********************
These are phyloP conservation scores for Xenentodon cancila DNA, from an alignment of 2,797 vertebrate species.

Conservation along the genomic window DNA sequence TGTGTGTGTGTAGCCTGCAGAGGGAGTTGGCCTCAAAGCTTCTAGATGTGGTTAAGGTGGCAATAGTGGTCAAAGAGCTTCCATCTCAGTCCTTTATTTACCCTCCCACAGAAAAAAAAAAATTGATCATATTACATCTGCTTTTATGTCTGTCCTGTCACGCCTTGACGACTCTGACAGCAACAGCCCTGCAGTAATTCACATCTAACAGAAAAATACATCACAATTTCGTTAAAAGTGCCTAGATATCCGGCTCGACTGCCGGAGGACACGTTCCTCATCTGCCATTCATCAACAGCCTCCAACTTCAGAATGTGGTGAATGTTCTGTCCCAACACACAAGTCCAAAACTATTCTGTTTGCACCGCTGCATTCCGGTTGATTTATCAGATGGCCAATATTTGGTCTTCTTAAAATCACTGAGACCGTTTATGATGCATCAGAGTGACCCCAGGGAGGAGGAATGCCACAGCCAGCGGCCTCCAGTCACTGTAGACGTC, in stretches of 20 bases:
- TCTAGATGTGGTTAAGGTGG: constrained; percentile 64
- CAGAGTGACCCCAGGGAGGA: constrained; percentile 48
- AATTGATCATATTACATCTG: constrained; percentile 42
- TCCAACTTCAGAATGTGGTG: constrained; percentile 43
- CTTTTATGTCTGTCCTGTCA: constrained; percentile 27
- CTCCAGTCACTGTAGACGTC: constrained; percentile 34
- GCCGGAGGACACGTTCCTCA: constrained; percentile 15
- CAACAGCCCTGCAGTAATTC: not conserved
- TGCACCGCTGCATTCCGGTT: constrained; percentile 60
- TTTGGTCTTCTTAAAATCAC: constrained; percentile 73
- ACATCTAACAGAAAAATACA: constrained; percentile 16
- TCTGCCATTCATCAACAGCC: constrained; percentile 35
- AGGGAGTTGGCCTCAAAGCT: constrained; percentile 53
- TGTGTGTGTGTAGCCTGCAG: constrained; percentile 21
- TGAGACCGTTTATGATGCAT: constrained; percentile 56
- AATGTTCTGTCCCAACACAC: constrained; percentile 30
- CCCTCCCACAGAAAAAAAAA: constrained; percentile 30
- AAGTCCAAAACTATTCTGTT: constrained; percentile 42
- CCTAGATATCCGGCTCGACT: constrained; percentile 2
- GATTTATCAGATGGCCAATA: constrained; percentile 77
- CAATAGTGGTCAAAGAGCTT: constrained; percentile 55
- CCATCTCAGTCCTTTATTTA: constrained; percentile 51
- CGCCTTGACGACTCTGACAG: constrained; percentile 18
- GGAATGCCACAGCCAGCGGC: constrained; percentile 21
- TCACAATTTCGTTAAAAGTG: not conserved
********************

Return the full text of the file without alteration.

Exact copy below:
These are phyloP conservation scores for Xenentodon cancila DNA, from an alignment of 2,797 vertebrate species.

Conservation along the genomic window DNA sequence TGTGTGTGTGTAGCCTGCAGAGGGAGTTGGCCTCAAAGCTTCTAGATGTGGTTAAGGTGGCAATAGTGGTCAAAGAGCTTCCATCTCAGTCCTTTATTTACCCTCCCACAGAAAAAAAAAAATTGATCATATTACATCTGCTTTTATGTCTGTCCTGTCACGCCTTGACGACTCTGACAGCAACAGCCCTGCAGTAATTCACATCTAACAGAAAAATACATCACAATTTCGTTAAAAGTGCCTAGATATCCGGCTCGACTGCCGGAGGACACGTTCCTCATCTGCCATTCATCAACAGCCTCCAACTTCAGAATGTGGTGAATGTTCTGTCCCAACACACAAGTCCAAAACTATTCTGTTTGCACCGCTGCATTCCGGTTGATTTATCAGATGGCCAATATTTGGTCTTCTTAAAATCACTGAGACCGTTTATGATGCATCAGAGTGACCCCAGGGAGGAGGAATGCCACAGCCAGCGGCCTCCAGTCACTGTAGACGTC, in stretches of 20 bases:
- TCTAGATGTGGTTAAGGTGG: constrained; percentile 64
- CAGAGTGACCCCAGGGAGGA: constrained; percentile 48
- AATTGATCATATTACATCTG: constrained; percentile 42
- TCCAACTTCAGAATGTGGTG: constrained; percentile 43
- CTTTTATGTCTGTCCTGTCA: constrained; percentile 27
- CTCCAGTCACTGTAGACGTC: constrained; percentile 34
- GCCGGAGGACACGTTCCTCA: constrained; percentile 15
- CAACAGCCCTGCAGTAATTC: not conserved
- TGCACCGCTGCATTCCGGTT: constrained; percentile 60
- TTTGGTCTTCTTAAAATCAC: constrained; percentile 73
- ACATCTAACAGAAAAATACA: constrained; percentile 16
- TCTGCCATTCATCAACAGCC: constrained; percentile 35
- AGGGAGTTGGCCTCAAAGCT: constrained; percentile 53
- TGTGTGTGTGTAGCCTGCAG: constrained; percentile 21
- TGAGACCGTTTATGATGCAT: constrained; percentile 56
- AATGTTCTGTCCCAACACAC: constrained; percentile 30
- CCCTCCCACAGAAAAAAAAA: constrained; percentile 30
- AAGTCCAAAACTATTCTGTT: constrained; percentile 42
- CCTAGATATCCGGCTCGACT: constrained; percentile 2
- GATTTATCAGATGGCCAATA: constrained; percentile 77
- CAATAGTGGTCAAAGAGCTT: constrained; percentile 55
- CCATCTCAGTCCTTTATTTA: constrained; percentile 51
- CGCCTTGACGACTCTGACAG: constrained; percentile 18
- GGAATGCCACAGCCAGCGGC: constrained; percentile 21
- TCACAATTTCGTTAAAAGTG: not conserved